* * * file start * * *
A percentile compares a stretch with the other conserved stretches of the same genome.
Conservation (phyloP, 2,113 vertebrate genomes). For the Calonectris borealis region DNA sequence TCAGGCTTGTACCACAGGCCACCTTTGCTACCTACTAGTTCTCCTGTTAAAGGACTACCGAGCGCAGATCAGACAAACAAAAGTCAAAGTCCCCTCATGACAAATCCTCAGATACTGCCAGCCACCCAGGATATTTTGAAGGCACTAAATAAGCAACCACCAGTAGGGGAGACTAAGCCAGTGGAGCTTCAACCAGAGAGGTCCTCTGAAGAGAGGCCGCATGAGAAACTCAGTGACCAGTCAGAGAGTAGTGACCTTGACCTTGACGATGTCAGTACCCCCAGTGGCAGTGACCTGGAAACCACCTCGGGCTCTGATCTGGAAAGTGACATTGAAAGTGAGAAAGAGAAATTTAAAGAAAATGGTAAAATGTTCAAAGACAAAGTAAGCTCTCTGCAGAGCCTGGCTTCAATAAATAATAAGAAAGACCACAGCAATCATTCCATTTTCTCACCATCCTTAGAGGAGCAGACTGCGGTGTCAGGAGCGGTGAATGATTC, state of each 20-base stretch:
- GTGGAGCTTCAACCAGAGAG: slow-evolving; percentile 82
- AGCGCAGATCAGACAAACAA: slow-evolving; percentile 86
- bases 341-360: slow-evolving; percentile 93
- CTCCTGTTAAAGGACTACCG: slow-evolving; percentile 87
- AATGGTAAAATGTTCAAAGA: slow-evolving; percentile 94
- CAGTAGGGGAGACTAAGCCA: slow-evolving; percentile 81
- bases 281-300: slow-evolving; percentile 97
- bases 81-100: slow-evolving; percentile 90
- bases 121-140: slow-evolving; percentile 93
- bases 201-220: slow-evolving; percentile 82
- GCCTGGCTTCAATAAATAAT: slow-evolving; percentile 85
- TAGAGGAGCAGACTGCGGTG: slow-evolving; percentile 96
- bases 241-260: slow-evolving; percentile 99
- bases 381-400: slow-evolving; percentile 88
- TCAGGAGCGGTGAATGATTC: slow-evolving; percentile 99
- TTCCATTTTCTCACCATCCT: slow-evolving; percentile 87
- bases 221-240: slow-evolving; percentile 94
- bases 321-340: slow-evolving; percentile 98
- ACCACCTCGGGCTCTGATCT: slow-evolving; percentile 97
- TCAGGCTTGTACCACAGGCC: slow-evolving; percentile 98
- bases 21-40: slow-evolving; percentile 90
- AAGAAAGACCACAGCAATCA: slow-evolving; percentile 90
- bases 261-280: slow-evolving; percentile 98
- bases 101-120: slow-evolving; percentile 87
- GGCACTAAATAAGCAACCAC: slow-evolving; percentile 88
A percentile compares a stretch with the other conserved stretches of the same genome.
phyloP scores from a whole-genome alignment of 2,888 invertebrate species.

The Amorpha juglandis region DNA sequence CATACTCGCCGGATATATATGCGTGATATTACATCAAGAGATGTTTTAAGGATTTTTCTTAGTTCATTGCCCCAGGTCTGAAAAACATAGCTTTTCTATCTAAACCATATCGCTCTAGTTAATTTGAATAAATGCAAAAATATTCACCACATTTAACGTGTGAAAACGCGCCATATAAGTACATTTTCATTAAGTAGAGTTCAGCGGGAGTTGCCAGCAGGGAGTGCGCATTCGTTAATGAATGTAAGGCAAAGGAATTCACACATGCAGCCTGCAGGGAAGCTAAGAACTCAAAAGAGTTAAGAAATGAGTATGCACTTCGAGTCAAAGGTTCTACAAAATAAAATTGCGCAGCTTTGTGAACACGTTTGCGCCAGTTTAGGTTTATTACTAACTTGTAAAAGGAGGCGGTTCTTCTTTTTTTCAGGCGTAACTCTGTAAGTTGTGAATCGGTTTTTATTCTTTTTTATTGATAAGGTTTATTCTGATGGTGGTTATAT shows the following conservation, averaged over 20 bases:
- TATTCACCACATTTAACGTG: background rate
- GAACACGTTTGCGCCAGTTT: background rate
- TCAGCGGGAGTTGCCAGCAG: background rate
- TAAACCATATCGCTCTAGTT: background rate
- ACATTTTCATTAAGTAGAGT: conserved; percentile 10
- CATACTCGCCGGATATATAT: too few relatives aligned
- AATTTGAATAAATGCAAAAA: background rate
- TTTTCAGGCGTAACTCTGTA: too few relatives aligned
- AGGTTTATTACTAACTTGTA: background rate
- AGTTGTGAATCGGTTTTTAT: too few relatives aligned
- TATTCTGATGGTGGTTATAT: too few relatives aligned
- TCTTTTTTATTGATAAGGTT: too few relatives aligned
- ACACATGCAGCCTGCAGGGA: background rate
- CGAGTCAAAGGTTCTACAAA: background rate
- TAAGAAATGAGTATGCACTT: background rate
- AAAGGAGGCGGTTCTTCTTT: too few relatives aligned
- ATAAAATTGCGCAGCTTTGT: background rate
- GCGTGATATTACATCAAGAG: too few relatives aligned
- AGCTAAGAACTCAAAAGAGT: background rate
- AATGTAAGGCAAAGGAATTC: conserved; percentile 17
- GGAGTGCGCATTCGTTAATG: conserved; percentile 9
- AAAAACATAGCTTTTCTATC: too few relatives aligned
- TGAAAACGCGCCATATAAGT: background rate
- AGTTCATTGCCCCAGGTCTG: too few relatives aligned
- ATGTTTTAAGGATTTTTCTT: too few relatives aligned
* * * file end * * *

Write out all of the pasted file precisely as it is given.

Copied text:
A percentile compares a stretch with the other conserved stretches of the same genome.
Conservation (phyloP, 2,113 vertebrate genomes). For the Calonectris borealis region DNA sequence TCAGGCTTGTACCACAGGCCACCTTTGCTACCTACTAGTTCTCCTGTTAAAGGACTACCGAGCGCAGATCAGACAAACAAAAGTCAAAGTCCCCTCATGACAAATCCTCAGATACTGCCAGCCACCCAGGATATTTTGAAGGCACTAAATAAGCAACCACCAGTAGGGGAGACTAAGCCAGTGGAGCTTCAACCAGAGAGGTCCTCTGAAGAGAGGCCGCATGAGAAACTCAGTGACCAGTCAGAGAGTAGTGACCTTGACCTTGACGATGTCAGTACCCCCAGTGGCAGTGACCTGGAAACCACCTCGGGCTCTGATCTGGAAAGTGACATTGAAAGTGAGAAAGAGAAATTTAAAGAAAATGGTAAAATGTTCAAAGACAAAGTAAGCTCTCTGCAGAGCCTGGCTTCAATAAATAATAAGAAAGACCACAGCAATCATTCCATTTTCTCACCATCCTTAGAGGAGCAGACTGCGGTGTCAGGAGCGGTGAATGATTC, state of each 20-base stretch:
- GTGGAGCTTCAACCAGAGAG: slow-evolving; percentile 82
- AGCGCAGATCAGACAAACAA: slow-evolving; percentile 86
- bases 341-360: slow-evolving; percentile 93
- CTCCTGTTAAAGGACTACCG: slow-evolving; percentile 87
- AATGGTAAAATGTTCAAAGA: slow-evolving; percentile 94
- CAGTAGGGGAGACTAAGCCA: slow-evolving; percentile 81
- bases 281-300: slow-evolving; percentile 97
- bases 81-100: slow-evolving; percentile 90
- bases 121-140: slow-evolving; percentile 93
- bases 201-220: slow-evolving; percentile 82
- GCCTGGCTTCAATAAATAAT: slow-evolving; percentile 85
- TAGAGGAGCAGACTGCGGTG: slow-evolving; percentile 96
- bases 241-260: slow-evolving; percentile 99
- bases 381-400: slow-evolving; percentile 88
- TCAGGAGCGGTGAATGATTC: slow-evolving; percentile 99
- TTCCATTTTCTCACCATCCT: slow-evolving; percentile 87
- bases 221-240: slow-evolving; percentile 94
- bases 321-340: slow-evolving; percentile 98
- ACCACCTCGGGCTCTGATCT: slow-evolving; percentile 97
- TCAGGCTTGTACCACAGGCC: slow-evolving; percentile 98
- bases 21-40: slow-evolving; percentile 90
- AAGAAAGACCACAGCAATCA: slow-evolving; percentile 90
- bases 261-280: slow-evolving; percentile 98
- bases 101-120: slow-evolving; percentile 87
- GGCACTAAATAAGCAACCAC: slow-evolving; percentile 88
A percentile compares a stretch with the other conserved stretches of the same genome.
phyloP scores from a whole-genome alignment of 2,888 invertebrate species.

The Amorpha juglandis region DNA sequence CATACTCGCCGGATATATATGCGTGATATTACATCAAGAGATGTTTTAAGGATTTTTCTTAGTTCATTGCCCCAGGTCTGAAAAACATAGCTTTTCTATCTAAACCATATCGCTCTAGTTAATTTGAATAAATGCAAAAATATTCACCACATTTAACGTGTGAAAACGCGCCATATAAGTACATTTTCATTAAGTAGAGTTCAGCGGGAGTTGCCAGCAGGGAGTGCGCATTCGTTAATGAATGTAAGGCAAAGGAATTCACACATGCAGCCTGCAGGGAAGCTAAGAACTCAAAAGAGTTAAGAAATGAGTATGCACTTCGAGTCAAAGGTTCTACAAAATAAAATTGCGCAGCTTTGTGAACACGTTTGCGCCAGTTTAGGTTTATTACTAACTTGTAAAAGGAGGCGGTTCTTCTTTTTTTCAGGCGTAACTCTGTAAGTTGTGAATCGGTTTTTATTCTTTTTTATTGATAAGGTTTATTCTGATGGTGGTTATAT shows the following conservation, averaged over 20 bases:
- TATTCACCACATTTAACGTG: background rate
- GAACACGTTTGCGCCAGTTT: background rate
- TCAGCGGGAGTTGCCAGCAG: background rate
- TAAACCATATCGCTCTAGTT: background rate
- ACATTTTCATTAAGTAGAGT: conserved; percentile 10
- CATACTCGCCGGATATATAT: too few relatives aligned
- AATTTGAATAAATGCAAAAA: background rate
- TTTTCAGGCGTAACTCTGTA: too few relatives aligned
- AGGTTTATTACTAACTTGTA: background rate
- AGTTGTGAATCGGTTTTTAT: too few relatives aligned
- TATTCTGATGGTGGTTATAT: too few relatives aligned
- TCTTTTTTATTGATAAGGTT: too few relatives aligned
- ACACATGCAGCCTGCAGGGA: background rate
- CGAGTCAAAGGTTCTACAAA: background rate
- TAAGAAATGAGTATGCACTT: background rate
- AAAGGAGGCGGTTCTTCTTT: too few relatives aligned
- ATAAAATTGCGCAGCTTTGT: background rate
- GCGTGATATTACATCAAGAG: too few relatives aligned
- AGCTAAGAACTCAAAAGAGT: background rate
- AATGTAAGGCAAAGGAATTC: conserved; percentile 17
- GGAGTGCGCATTCGTTAATG: conserved; percentile 9
- AAAAACATAGCTTTTCTATC: too few relatives aligned
- TGAAAACGCGCCATATAAGT: background rate
- AGTTCATTGCCCCAGGTCTG: too few relatives aligned
- ATGTTTTAAGGATTTTTCTT: too few relatives aligned